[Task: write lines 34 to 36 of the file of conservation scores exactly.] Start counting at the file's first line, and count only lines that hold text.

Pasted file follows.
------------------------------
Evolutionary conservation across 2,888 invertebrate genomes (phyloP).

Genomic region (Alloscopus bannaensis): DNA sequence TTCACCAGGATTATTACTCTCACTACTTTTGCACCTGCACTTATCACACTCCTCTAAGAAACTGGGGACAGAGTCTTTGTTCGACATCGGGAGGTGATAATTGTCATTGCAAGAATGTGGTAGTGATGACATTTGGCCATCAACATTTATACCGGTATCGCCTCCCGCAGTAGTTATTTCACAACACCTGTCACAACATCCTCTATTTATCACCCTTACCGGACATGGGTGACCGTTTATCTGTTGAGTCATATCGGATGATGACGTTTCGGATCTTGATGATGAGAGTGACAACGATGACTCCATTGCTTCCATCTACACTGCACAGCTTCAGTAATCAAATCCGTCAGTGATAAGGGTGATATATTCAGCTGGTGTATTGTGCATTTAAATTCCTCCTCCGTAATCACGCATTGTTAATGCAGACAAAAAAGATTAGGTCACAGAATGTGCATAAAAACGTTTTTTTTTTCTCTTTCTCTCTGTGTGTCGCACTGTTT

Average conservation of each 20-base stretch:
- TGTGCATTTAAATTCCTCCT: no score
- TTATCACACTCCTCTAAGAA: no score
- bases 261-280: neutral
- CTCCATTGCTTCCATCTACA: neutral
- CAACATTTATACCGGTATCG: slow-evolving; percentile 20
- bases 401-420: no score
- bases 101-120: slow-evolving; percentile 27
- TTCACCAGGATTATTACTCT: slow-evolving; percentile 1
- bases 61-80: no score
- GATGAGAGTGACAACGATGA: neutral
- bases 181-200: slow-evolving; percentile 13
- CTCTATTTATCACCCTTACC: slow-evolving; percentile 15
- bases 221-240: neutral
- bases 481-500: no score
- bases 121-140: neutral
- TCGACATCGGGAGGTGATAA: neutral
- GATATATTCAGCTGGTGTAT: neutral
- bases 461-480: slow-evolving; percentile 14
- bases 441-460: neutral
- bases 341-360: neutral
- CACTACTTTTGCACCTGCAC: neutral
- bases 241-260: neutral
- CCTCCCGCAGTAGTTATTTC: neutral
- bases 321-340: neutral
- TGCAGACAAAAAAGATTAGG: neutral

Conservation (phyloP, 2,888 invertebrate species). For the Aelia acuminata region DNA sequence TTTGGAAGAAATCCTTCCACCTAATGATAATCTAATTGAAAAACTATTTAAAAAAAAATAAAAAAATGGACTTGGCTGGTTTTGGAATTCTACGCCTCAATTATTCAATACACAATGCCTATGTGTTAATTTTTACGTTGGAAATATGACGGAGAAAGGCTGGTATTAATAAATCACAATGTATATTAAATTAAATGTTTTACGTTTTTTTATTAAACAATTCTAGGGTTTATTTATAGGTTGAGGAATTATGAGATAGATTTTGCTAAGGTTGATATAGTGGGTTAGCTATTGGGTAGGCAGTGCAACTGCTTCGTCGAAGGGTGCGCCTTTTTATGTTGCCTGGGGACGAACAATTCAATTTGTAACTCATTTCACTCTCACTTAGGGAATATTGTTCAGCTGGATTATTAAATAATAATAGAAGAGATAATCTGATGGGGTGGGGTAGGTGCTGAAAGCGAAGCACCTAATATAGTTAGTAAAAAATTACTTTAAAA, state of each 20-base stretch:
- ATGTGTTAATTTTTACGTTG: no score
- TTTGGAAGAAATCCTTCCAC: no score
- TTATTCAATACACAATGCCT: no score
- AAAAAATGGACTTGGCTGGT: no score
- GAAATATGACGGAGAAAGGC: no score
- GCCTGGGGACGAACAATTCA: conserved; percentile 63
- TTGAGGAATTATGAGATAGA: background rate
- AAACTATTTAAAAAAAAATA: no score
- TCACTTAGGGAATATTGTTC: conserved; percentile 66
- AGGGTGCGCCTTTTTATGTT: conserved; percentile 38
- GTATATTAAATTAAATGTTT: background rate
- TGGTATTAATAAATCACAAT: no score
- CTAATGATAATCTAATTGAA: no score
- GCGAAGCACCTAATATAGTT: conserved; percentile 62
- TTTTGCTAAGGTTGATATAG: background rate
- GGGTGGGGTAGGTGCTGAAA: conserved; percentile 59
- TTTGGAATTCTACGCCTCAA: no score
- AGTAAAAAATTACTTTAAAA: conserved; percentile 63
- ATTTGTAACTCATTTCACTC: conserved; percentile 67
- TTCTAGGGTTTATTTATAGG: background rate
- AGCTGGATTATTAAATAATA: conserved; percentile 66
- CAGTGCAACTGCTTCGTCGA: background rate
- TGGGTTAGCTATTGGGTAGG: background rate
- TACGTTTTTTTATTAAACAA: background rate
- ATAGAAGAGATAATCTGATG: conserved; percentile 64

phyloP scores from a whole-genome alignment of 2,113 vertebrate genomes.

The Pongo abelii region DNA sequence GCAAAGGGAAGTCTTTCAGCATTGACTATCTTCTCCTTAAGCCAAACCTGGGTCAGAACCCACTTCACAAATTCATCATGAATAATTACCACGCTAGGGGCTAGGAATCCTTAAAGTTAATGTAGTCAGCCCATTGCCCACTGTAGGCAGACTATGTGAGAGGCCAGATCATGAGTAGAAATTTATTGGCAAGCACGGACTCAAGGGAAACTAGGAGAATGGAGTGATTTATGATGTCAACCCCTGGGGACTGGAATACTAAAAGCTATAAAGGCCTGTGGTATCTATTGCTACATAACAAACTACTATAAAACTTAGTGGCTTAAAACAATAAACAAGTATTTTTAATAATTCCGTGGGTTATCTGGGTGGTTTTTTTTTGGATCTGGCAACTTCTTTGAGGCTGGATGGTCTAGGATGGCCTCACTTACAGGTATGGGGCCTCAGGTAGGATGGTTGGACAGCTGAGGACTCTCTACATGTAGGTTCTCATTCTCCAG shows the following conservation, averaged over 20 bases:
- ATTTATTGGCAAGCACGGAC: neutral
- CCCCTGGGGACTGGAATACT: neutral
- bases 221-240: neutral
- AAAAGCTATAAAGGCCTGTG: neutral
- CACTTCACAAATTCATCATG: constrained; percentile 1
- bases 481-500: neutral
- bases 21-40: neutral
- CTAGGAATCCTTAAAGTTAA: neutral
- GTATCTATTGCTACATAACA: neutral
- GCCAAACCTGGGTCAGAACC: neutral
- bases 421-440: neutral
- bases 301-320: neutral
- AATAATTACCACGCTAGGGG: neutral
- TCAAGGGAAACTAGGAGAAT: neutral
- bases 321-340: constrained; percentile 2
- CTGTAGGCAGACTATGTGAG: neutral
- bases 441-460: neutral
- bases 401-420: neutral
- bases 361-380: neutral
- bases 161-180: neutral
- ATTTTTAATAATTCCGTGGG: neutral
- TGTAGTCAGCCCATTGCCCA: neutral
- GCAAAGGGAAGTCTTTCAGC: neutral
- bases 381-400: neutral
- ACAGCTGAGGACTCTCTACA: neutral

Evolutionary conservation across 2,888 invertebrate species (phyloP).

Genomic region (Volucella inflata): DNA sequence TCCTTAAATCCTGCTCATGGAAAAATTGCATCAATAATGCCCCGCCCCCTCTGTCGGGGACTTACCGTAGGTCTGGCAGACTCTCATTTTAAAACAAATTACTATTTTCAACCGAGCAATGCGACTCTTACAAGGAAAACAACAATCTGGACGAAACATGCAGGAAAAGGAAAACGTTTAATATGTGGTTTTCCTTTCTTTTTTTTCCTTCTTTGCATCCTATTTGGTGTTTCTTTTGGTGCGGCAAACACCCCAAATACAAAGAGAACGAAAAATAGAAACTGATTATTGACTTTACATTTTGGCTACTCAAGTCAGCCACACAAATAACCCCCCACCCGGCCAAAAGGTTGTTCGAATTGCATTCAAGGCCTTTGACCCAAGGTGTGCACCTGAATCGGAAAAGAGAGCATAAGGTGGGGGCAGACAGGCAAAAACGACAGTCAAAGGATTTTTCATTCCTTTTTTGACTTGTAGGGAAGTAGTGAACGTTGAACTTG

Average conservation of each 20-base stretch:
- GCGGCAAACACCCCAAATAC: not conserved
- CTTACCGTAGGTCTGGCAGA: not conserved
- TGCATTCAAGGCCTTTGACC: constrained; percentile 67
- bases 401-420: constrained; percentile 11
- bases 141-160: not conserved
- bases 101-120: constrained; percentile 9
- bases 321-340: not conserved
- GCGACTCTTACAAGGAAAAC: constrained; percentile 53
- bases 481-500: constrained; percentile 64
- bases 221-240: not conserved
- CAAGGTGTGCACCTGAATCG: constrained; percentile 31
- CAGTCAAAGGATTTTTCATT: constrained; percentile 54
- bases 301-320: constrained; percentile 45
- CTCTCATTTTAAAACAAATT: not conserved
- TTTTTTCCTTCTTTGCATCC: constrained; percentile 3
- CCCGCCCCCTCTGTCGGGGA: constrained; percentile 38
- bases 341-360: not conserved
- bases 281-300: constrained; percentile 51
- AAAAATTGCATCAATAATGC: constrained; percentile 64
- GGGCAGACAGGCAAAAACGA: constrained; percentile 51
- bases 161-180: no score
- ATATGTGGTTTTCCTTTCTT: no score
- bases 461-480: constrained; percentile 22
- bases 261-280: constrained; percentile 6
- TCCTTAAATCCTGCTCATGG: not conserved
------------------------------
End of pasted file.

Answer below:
- GAAATATGACGGAGAAAGGC: no score
- GCCTGGGGACGAACAATTCA: conserved; percentile 63
- TTGAGGAATTATGAGATAGA: background rate